Reviewed by: HU Medical Review Board | Last reviewed: August 2018. | Last updated: March 2022
Rituximab (Rituxan) is a medication approved by the FDA for the treatment of non-Hodgkin’s lymphoma, chronic lymphocytic leukemia, and rheumatoid arthritis.1 It is sometimes prescribed off-label for multiple sclerosis. When a medication is prescribed off-label, it means that the medication is being prescribed for an issue that it is not FDA approved for. Prescribing medications off-label is a common practice, and may be useful when a healthcare provider believes that a medication may be beneficial for treating a particular condition or when other treatment options have been ineffective thus far.
What is rituximab?
Rituximab is a chimeric monoclonal antibody therapy that is manufactured by Genentech and Biogen Idec. Rituximab is sold under the brand name Rituxan. Rituximab decreases the number of B-cells in the body. B-cells are important players in the immune response and are thought to be involved in the development and progression of MS. Rituximab depletes B-cell levels in the body by targeting a protein called CD20. When rituximab binds to this protein that is found on the surface of a B-cell, it may cause that B-cell to self-destruct. This can potentially decrease the overall levels of B-cells in the body, and potentially limit inflammation and MS-related damage.1,2
Where is rituximab in the development process?
Rituximab has been tested in several Phase 2 and Phase 2/3 clinical trials with promising results reported. However, there are currently no completed and published Phase 3 clinical trials on rituximab for MS, and the medication has not yet received FDA approval for this treatment indication. There have been several retrospective studies performed on the effectiveness of rituximab for MS, discussed below, and there are currently several Phase 3 clinical trials in recruitment on rituximab for treatment of MS, as well as one potential Phase 2/3 study and one potential Phase 4 study that may be recruiting in the near future and will investigate rituximab in comparison to other commonly used MS treatment options.3-6
What evidence exists on rituximab for MS?
Results from several Phase 2 and Phase 2/3 studies involving rituximab have been promising. One of these studies reported that rituximab resulted in a 91% reduction in Gd (gadolinium)-enhancing lesions when compared to placebo within a group of individuals with relapsing-remitting MS. Results from this study also indicated that individuals taking rituximab had a lower percentage of relapses than those on placebo.7 A Phase 2/3 study, also known as the OLYMPUS study, reported that participants with primary-progressive MS who were under 51 years old or who had Gd-enhancing lesions at the start of the study experienced a significant improvement in the time to progression while taking rituximab when compared to their counterparts who received a placebo. Furthermore, the OLYMPUS study reported that there was a significantly lower volume of T2 brain lesions on MRI for all participants with primary-progressive MS taking rituximab when compared to placebo.8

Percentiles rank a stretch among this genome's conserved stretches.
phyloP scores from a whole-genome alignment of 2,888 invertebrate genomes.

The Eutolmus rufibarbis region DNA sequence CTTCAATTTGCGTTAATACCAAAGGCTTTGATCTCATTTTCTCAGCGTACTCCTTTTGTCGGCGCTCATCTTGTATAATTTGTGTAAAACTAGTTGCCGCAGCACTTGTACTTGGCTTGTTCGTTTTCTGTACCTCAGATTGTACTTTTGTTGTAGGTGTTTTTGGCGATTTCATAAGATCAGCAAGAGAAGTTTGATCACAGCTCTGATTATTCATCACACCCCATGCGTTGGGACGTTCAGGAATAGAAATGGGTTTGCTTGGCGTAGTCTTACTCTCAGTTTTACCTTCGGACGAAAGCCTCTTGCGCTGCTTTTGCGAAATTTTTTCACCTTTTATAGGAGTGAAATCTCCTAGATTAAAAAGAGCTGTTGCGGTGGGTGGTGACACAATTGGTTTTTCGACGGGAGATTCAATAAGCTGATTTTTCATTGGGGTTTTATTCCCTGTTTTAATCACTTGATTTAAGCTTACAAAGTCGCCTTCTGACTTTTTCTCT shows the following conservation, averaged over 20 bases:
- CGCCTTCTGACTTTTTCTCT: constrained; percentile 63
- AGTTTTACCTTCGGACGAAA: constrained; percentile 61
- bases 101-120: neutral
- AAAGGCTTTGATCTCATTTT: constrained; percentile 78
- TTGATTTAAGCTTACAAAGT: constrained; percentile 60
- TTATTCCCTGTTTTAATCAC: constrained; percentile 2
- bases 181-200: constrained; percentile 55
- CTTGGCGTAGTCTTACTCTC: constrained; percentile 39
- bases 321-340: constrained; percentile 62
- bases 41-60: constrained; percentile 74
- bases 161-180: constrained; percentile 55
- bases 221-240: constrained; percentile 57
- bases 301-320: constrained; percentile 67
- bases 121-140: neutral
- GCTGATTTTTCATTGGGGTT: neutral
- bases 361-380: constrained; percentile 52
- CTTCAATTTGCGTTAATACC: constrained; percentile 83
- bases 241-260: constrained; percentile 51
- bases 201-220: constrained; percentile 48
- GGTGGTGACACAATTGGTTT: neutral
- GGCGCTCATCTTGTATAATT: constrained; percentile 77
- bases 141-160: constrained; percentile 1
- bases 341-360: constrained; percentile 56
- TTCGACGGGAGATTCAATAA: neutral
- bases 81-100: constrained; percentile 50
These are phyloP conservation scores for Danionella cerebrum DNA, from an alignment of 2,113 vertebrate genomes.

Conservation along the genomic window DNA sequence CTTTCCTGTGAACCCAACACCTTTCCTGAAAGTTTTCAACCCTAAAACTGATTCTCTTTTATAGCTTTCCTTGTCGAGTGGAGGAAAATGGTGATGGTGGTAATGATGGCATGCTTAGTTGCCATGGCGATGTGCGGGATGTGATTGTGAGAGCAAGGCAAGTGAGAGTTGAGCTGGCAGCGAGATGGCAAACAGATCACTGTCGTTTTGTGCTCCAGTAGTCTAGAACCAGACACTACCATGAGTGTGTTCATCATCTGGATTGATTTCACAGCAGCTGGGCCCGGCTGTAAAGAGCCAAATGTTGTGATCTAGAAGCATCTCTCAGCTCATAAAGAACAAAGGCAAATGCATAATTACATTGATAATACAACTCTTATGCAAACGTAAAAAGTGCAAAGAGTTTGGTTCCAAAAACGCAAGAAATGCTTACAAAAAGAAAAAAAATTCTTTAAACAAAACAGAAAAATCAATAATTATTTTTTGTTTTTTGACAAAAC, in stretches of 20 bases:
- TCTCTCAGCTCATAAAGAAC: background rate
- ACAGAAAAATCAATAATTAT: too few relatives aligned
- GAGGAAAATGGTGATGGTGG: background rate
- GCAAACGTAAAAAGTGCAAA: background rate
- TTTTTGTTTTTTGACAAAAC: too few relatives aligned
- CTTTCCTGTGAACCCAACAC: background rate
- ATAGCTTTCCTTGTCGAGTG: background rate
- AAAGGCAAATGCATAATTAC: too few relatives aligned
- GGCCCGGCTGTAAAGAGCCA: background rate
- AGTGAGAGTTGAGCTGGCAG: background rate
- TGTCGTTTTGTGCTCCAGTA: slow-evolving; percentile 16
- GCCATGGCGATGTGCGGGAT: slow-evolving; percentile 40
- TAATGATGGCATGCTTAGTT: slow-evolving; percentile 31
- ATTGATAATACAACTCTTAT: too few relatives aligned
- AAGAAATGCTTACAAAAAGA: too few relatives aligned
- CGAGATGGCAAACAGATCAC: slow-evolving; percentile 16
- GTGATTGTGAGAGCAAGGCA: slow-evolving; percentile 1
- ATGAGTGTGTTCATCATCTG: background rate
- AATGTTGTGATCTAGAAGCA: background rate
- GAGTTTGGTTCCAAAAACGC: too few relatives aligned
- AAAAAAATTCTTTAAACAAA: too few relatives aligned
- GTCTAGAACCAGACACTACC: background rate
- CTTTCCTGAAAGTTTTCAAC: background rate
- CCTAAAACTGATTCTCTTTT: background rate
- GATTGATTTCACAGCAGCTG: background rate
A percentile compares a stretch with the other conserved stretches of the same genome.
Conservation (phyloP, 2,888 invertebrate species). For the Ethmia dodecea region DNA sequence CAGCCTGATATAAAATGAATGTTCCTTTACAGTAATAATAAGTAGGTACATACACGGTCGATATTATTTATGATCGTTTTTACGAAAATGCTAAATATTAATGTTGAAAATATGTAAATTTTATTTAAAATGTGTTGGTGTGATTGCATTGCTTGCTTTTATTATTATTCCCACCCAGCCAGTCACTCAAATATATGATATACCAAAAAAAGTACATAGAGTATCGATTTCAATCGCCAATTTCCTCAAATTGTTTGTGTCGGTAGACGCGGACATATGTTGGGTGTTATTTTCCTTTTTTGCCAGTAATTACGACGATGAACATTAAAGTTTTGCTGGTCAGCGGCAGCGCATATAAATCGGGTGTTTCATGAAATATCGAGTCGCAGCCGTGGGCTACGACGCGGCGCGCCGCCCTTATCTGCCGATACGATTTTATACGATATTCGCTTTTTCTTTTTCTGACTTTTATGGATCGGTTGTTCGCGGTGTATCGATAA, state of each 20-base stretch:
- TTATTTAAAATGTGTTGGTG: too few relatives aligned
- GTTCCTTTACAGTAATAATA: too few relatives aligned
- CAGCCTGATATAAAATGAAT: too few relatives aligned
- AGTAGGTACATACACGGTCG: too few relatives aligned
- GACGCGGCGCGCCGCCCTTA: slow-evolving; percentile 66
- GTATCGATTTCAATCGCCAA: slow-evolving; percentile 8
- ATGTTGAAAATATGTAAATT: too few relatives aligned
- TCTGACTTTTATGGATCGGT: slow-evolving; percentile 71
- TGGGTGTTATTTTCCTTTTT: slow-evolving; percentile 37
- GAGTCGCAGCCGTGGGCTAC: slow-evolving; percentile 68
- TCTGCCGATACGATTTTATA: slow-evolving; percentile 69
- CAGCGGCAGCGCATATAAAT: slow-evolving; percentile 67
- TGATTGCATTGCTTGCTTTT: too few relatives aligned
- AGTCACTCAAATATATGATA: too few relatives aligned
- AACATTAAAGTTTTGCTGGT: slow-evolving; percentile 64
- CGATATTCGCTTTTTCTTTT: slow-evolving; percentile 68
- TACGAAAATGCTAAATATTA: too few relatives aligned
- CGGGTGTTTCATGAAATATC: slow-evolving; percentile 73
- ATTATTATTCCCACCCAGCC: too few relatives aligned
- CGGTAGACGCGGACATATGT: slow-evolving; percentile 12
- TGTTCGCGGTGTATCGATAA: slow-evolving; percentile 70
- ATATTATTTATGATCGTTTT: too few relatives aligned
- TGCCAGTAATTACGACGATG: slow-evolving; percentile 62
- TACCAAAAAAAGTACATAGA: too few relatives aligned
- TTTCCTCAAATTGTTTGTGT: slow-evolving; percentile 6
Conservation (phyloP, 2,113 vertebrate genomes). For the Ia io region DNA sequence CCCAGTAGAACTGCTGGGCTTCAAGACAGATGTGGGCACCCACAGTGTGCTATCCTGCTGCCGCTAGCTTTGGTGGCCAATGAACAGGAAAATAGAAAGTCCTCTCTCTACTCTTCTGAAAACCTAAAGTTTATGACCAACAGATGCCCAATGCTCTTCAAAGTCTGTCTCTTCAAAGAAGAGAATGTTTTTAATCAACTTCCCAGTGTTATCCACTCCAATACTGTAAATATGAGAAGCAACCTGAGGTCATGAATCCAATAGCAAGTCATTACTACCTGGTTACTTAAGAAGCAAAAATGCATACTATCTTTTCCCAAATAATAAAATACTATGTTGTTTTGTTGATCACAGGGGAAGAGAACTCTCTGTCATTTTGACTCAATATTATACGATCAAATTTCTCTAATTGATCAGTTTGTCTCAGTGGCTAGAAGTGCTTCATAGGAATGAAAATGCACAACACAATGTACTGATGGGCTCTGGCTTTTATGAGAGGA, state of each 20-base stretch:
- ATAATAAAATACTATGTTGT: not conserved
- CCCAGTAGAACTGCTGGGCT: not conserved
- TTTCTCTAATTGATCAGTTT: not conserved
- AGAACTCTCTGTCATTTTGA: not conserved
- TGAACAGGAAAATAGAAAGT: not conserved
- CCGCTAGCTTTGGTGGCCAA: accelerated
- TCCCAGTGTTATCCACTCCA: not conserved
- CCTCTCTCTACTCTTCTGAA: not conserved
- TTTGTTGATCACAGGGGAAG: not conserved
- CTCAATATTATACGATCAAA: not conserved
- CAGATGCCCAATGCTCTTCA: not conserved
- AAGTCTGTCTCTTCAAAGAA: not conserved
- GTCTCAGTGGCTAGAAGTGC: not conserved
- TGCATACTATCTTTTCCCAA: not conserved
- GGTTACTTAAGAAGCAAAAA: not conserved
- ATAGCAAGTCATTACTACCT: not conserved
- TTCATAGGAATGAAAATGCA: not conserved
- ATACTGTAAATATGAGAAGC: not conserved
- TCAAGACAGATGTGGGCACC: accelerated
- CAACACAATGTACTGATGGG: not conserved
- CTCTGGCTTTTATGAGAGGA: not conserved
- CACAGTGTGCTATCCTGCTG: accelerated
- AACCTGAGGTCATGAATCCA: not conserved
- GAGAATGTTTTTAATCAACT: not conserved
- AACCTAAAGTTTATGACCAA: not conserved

A study evaluating the safety of rituximab
Since these two studies, there have been several retrospective analyses published that investigated data from individuals who have previously taken rituximab for their MS. One such review evaluated the safety of rituximab for up to seven years of continuous treatment. The review concluded that the long-term depletion of B-cells as a result of taking rituximab was safe and effective in treating patients with immune-mediated neurological disorders (PIMND), including MS.2 Another retrospective analysis compared rituximab to Tysabri (natalizumab) and determined that rituximab was comparable in safety and efficacy to Tysabri, and may be an appropriate for treatment option for both relapsing-remitting MS and progressive MS.9
A study evaluating comparing rituximab to DMTs
Another retrospective review compared rituximab to multiple different disease-modifying treatments (DMTs), including dimethyl fumarate, fingolimod, and natalizumab, for the initial treatment of relapsing-remitting MS. The study authors found that of the DMTs investigated, rituximab demonstrated significantly lower rates of clinical relapses, lower rates of neuroradiologic disease activity, and fewer adverse events, and may be an appropriate first-line treatment option for RRMS.10
One study for progressive MS was discontinued
However, despite these promising results, one study on rituximab for the treatment of progressive MS was discontinued after B-cells were not being depleted at a significant rate, thus leading the researchers to conclude that the rituximab was ineffective in the study population.11More research, both retrospective and prospective, needs to be completed to strengthen the validity of these findings and to further understand the safety and efficacy of rituximab for MS.
What are the most common adverse effects of rituximab?
The most common side effects of rituximab include, but are not limited to:2
- Infusion reactions (itching, swelling, or rash at the infusion site)
- Body aches
- Increased risk of developing infections